This is the story of a young uneducated immigrant girl and the estranged son of a prominent wealthy New England family.The story follows them through the first 10 years of their marriage, their adjustments to each other, to their different cultures, to the changing times and how these changes affect their lives, their relations with other people in their lives and how they are affected by them.
      I’ve been working on this novel for years, stopping and starting because I would always get stuck on the plot, the voice to use, for any number of reasons. Once I decided on the current format I was able to finish it in a year. I’m not a fast writer. Also, I write haiku and other short-form Japanese poerty which takes up part of my creative writing time. Sometimes, I feel like a juggler.
      Do you feel the same?

    • Birgitte Rasine

      Adelaide I think it’s absolutely wonderful you’re writing and so active! Many writers write till very old age, just look at Nobel Laureate Alice Munro.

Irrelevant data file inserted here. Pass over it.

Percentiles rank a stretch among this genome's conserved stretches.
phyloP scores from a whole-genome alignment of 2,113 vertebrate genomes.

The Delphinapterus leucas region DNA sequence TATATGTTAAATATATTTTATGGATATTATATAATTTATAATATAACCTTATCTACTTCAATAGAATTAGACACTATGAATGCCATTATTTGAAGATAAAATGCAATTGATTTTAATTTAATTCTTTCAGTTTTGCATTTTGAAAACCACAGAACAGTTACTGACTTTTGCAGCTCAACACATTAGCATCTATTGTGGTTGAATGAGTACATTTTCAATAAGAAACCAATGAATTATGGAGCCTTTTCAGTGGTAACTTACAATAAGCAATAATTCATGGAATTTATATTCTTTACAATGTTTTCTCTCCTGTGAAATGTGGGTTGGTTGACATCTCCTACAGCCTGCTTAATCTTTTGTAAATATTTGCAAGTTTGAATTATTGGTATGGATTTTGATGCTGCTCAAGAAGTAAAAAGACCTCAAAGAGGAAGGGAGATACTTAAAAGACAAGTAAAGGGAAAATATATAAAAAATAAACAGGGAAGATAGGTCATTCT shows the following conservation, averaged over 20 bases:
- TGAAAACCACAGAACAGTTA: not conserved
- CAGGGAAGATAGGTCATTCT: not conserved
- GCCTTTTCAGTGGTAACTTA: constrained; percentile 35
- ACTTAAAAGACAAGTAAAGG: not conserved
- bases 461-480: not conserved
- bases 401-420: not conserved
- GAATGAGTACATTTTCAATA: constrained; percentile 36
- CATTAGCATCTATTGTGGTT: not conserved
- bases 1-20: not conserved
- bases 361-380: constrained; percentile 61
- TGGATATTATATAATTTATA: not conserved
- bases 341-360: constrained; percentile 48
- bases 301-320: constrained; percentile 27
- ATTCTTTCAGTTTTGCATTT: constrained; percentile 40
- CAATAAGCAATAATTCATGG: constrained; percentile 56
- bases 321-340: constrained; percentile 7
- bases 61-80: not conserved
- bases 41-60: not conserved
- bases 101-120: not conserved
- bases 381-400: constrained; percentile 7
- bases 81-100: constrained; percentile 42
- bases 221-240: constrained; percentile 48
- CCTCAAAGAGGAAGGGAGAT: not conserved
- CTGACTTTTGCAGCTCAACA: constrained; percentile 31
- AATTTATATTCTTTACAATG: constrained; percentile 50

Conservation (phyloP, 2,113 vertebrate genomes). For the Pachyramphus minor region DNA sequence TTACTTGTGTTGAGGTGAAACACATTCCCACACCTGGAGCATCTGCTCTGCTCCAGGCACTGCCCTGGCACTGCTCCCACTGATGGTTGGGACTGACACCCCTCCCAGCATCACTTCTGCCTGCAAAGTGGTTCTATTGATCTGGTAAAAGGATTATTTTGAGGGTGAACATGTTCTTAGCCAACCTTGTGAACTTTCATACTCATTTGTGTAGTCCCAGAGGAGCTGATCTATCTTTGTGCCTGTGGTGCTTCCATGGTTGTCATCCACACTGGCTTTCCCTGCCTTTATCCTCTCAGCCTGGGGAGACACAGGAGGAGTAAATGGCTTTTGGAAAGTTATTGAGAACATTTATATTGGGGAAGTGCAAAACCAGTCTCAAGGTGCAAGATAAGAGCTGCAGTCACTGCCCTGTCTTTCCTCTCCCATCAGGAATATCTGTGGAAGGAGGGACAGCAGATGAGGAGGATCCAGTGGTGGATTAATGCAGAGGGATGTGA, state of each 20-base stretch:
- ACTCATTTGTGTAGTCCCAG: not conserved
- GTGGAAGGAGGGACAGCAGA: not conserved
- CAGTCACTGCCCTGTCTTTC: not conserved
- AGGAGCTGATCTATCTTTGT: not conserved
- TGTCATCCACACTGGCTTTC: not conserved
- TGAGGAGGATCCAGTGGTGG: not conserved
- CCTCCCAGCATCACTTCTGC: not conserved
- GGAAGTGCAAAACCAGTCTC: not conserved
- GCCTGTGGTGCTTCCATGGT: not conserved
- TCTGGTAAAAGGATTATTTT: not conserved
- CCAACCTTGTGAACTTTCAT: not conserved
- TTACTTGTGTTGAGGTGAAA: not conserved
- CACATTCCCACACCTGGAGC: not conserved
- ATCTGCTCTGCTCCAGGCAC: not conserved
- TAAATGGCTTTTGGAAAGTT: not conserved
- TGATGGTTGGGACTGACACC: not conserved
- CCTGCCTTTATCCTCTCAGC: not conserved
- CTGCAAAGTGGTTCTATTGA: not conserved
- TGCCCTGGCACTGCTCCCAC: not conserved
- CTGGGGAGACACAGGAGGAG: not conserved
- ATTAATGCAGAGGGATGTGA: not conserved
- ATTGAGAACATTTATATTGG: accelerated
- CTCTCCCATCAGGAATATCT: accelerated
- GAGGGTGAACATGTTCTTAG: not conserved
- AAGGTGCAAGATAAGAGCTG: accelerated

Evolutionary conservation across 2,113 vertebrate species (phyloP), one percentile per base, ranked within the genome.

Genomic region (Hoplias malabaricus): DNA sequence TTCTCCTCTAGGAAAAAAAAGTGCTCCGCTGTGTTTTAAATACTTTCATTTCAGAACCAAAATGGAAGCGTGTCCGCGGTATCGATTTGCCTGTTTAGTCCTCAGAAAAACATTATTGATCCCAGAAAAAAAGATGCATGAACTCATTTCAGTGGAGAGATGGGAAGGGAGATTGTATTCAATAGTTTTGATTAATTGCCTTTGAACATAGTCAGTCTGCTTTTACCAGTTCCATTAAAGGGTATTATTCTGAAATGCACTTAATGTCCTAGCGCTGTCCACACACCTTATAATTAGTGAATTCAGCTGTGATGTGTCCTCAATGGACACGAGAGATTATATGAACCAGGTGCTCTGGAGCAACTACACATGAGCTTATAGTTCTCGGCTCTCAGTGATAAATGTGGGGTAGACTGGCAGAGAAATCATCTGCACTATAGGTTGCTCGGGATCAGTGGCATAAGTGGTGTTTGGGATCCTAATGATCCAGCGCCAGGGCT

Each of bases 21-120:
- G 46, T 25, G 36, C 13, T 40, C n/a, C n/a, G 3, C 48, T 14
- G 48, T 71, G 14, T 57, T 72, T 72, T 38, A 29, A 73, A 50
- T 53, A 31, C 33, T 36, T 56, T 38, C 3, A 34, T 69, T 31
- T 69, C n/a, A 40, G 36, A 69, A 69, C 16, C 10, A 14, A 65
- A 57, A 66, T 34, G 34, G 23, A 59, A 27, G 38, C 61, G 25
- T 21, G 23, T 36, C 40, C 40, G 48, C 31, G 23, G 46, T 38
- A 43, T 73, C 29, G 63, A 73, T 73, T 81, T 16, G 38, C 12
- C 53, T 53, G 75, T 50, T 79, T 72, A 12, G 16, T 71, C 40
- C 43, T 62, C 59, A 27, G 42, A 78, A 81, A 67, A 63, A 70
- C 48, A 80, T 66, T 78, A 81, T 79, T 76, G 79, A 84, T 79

I would definitely look for a publisher in New York, or on the East Coast, since your story is set in New England primarily. Or a publisher that’s interested in your kind of story. You might research on Amazon and elsewhere books that are similar to yours in some way, and then see who published them. That may be one way to go about it. You have to put yourself in the publisher’s eyes and think about what kind of house would want your novel.

      Good luck!

    • Adelaide Shaw

      Thanks, Birgitte. I’ll have to budget more time for pitching my novel. My resolution for 2014.

  10. Robert Stermscheg

    Hi Birgitte, I recently came across your article. Well thought out! I’m currently participating in the Auhtor Salon writing program and am enjoying it. My question for you is this. Would it be beneficial for me to attend one of the Algonkian conferences, say the San Fran write to market, while working on my AS program?



  1. » The OutRamp Guide to Writing: Episode #12 - The OutRamp - […] Birgitte Rasine (The Write Practice) with Getting the Best Out of a Writer Conference […]
  2. » The OutRamp Writer’s Wroundup Newsletter #3: December 2 – 8, 2013 - The OutRamp - […] Birgitte Rasine (The Write Practice) with Getting the Best Out of a Writer Conference […]